Thread: The New Machine
The ones at Zapp are close, but still more than Kelling. I'm surprised as I've spent ages looking for lower inductance motors, though only really Nema 23.
Either way the difference is insignificant if you're running the motor on a higher voltage with something like this:
Without that you'll never get a very high speed from that size motor, if you need it.
i would go for this if i were to running higher voltages
i have used similar drives to the one at zap for my first project and they are Chinese in origin and my experience was not good.
Gecko are US designed and built
You seem to be implying that just because it's not US designed and built it's not going to be any good? Maybe that's correct in some, or indeed a lot of cases but I'll bet they're getting better. I got my PM752 drivers, which are rated similarly to what you linked to and are Chinese origin, and can only highly recommend them:
Still, 75v / 80V is nothing compared to the 240V driver. I think Robin Hewitt used them on his mill?
Interestingly the Gecko driver says 'Silent 20kHz PWM switching'. I'm pretty sure I can still hear 20kHz, so that would be annoying!
Last edited by Jonathan; 10-09-2011 at 09:16 PM.
i bought 5 of the 4.2amp version and 1 failed.
I don't have an issue with chinese stuff but high voltage and currents i avoid from my previous bad experience.
Also i don't really trust anything that quotes PTP not RMS to boast there numbers. so the 5.2amp driver is only 3.7 when you get to 3.37 when you read page 9.
Ok here is a question that im sure could have many answers, Ive looked at a few calculators in the past but I do prefer the opinions of those than can, rather than some calculator that Could...
Im going to wake up the boxford today and cut some bittlet, I will be using a 6mm 2 flute endmill (this is so I can do everything I need without changing the tool), what would you suggest for the feed rate and plunge rate with a spindle speed of 2000 rpm (it will do 3250rpm max) Im looking for quality rather than speed but I dont really want to watch paint dry for any longer than needed so a compromise will be ok.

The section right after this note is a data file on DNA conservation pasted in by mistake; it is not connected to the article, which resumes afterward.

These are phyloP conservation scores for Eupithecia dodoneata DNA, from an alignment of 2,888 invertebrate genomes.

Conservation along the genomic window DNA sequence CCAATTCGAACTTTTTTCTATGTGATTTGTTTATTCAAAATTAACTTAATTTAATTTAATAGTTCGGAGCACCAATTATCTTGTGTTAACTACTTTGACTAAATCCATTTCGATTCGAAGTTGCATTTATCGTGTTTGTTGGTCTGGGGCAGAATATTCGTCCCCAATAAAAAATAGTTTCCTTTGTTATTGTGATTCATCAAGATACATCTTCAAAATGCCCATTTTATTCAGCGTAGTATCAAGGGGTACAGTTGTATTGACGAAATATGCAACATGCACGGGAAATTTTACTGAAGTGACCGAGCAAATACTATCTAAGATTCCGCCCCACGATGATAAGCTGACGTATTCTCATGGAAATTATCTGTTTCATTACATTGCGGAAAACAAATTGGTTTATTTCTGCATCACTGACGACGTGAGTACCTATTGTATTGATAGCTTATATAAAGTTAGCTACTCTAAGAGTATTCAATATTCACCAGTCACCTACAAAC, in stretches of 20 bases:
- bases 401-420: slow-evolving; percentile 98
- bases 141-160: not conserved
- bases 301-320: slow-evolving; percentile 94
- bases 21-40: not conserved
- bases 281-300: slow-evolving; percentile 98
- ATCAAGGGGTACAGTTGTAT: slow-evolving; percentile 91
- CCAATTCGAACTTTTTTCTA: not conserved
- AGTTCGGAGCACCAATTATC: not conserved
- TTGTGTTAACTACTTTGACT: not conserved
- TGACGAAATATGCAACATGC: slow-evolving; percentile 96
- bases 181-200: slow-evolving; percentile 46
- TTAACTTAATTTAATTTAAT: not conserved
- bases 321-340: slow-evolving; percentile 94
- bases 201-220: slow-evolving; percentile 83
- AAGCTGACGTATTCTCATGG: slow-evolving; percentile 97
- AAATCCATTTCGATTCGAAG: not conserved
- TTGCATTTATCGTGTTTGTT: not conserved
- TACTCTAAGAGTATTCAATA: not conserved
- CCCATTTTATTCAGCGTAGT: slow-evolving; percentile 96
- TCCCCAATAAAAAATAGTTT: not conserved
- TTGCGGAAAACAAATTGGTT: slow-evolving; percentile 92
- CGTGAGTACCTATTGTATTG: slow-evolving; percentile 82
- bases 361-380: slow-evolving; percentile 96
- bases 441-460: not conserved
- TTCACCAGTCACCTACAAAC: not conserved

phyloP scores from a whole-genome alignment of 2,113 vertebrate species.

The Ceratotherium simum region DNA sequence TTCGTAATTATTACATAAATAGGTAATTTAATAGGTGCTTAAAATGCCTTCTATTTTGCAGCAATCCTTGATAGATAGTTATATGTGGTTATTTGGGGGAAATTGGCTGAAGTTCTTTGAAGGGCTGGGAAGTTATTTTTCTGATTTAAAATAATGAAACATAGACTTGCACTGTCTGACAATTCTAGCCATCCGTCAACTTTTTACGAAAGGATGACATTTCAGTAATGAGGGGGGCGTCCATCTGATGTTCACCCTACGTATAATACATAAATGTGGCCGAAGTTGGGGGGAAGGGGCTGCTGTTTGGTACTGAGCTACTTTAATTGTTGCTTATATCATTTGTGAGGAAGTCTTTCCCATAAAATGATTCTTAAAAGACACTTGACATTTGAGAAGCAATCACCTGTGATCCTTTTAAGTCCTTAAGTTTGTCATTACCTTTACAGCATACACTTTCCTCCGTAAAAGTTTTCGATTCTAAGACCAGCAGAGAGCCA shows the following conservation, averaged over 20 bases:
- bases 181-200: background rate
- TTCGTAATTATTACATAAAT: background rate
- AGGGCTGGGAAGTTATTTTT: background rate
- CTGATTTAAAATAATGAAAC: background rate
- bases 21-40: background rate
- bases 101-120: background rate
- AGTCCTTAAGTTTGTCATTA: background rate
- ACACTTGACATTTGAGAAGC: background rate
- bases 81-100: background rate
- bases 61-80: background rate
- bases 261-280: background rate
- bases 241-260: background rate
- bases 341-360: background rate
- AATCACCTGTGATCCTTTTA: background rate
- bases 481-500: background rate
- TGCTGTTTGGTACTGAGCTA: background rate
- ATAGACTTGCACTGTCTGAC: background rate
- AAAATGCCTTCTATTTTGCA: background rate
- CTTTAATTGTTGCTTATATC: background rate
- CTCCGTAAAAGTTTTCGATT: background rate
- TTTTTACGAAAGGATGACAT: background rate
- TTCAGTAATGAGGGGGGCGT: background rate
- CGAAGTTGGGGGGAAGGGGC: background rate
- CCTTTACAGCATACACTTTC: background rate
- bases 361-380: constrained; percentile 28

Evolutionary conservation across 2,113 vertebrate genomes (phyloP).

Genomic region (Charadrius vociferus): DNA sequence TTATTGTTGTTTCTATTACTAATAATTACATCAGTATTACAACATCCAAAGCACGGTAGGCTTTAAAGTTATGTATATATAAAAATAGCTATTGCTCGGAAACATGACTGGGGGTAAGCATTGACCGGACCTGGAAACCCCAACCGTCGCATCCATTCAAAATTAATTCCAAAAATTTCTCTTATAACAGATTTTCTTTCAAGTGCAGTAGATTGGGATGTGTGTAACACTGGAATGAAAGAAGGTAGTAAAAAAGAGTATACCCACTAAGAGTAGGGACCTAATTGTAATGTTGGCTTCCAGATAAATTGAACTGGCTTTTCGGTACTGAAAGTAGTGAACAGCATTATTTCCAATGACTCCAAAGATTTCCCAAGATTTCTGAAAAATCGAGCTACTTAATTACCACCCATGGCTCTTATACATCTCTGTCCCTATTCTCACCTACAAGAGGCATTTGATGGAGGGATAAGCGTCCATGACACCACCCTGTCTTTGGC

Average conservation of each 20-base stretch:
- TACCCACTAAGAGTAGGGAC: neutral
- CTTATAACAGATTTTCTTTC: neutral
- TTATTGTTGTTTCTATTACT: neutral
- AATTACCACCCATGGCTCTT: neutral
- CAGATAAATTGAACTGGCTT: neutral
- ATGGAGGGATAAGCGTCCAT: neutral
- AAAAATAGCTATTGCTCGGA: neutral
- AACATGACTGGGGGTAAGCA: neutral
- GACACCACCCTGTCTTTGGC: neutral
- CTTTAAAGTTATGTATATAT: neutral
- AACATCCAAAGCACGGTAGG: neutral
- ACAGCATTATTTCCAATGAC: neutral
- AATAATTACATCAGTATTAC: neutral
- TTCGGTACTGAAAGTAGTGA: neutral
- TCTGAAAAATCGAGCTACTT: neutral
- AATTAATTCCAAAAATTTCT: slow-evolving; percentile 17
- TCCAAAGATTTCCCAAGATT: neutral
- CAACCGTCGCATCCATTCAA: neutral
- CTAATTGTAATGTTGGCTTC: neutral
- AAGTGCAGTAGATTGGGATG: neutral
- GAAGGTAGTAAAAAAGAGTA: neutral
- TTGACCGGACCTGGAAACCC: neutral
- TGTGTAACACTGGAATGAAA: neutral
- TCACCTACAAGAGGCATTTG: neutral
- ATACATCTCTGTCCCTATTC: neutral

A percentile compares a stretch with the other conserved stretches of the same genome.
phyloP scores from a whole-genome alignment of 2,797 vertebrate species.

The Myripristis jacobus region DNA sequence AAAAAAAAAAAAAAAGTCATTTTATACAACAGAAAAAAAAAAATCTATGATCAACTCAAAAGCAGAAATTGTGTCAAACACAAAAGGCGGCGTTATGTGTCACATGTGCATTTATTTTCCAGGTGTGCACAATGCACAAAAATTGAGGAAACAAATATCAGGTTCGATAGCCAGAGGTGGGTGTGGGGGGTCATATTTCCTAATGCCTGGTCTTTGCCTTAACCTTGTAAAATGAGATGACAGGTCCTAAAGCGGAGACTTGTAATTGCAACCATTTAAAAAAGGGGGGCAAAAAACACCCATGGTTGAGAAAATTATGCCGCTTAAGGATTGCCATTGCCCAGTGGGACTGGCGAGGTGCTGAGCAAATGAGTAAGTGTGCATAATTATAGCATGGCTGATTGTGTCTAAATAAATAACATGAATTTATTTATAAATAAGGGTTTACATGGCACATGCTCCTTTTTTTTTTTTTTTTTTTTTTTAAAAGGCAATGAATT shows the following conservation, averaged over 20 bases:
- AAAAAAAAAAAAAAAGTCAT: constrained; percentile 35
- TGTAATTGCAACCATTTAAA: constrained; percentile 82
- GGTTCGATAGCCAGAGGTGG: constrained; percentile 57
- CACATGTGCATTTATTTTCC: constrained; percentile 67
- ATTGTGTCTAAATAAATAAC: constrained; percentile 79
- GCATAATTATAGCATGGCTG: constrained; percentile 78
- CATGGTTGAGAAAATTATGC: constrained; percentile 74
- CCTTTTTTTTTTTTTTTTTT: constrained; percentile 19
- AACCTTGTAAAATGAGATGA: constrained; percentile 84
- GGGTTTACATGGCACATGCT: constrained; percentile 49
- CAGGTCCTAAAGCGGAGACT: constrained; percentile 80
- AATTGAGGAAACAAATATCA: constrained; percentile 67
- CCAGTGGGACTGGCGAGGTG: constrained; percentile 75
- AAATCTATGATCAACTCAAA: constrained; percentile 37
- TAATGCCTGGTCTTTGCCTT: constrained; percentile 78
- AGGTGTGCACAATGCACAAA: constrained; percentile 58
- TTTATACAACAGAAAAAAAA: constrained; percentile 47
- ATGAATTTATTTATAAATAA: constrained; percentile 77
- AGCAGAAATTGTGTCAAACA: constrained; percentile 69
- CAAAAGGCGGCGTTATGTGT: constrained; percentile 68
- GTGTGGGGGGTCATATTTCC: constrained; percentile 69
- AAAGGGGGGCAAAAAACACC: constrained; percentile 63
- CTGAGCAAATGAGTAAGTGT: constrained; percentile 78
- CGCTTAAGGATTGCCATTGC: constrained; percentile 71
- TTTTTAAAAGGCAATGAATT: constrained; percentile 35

RickAlways bear in mind that your own resolution to succeed is more important than any other - Abe Lincoln
depends on what you are cutting and rigidity of the machine.
On my converted mill at 2000rpm in alloy i take 2mm DOC at 200mm/min
When i increase the sindle speed to 3000 i could take 3mm at 300mm/min
WD40 and GT85 make great cutting fuild for alloy
Assuming a slot 2000rpm with 2mm DOC at 200mm/min sounds reasonable (as long as there is some cutting fluid/coolant around), however the tool deflection is borderline so it may not get a good finish. I would use that then at the end do a finishing pass taking say 0.2mm off all round at full depth.
Since the tool is 2 flute use half the feed for plunging (i.e. it's as if it only has one flute), so 100mm/min. Maybe a bit less, see how it goes.
WD40 does work well, but I doubt it does the machine ways much good. If you don't already have any it's well worth investing in the proper stuff.
P.S. Get some 6mm single flute carbide cutters - you won't regret it! I've just been cutting 3/4" thick aluminium with them on my router at 540mm/min, but only 1mm depth of cut. It may well do more but I'm not going to risk it without coolant.
EDIT: I'm assuming 'cut some bittlet' means aluminium! Also the above depends on other factors, such as if it's a deep slot...
Last edited by Jonathan; 11-09-2011 at 12:17 PM.
) I have.. Thanks for the input it really is much better than those calculators because they dont explain the 'Why' just the 'What'....Always bear in mind that your own resolution to succeed is more important than any other - Abe Lincoln
personally i would only use single flute for plastics and as to reduce heat and chip recutting, i would go for a three flute high helix cutter and go deeper and faster as you get more continuous chip engagement.
in production we use 2 flute at 25000rpm at 6mm DOC at 8m/min
By therouterlady in forum Manufacturer NewsReplies: 0Last Post: 18-09-2013, 04:28 AM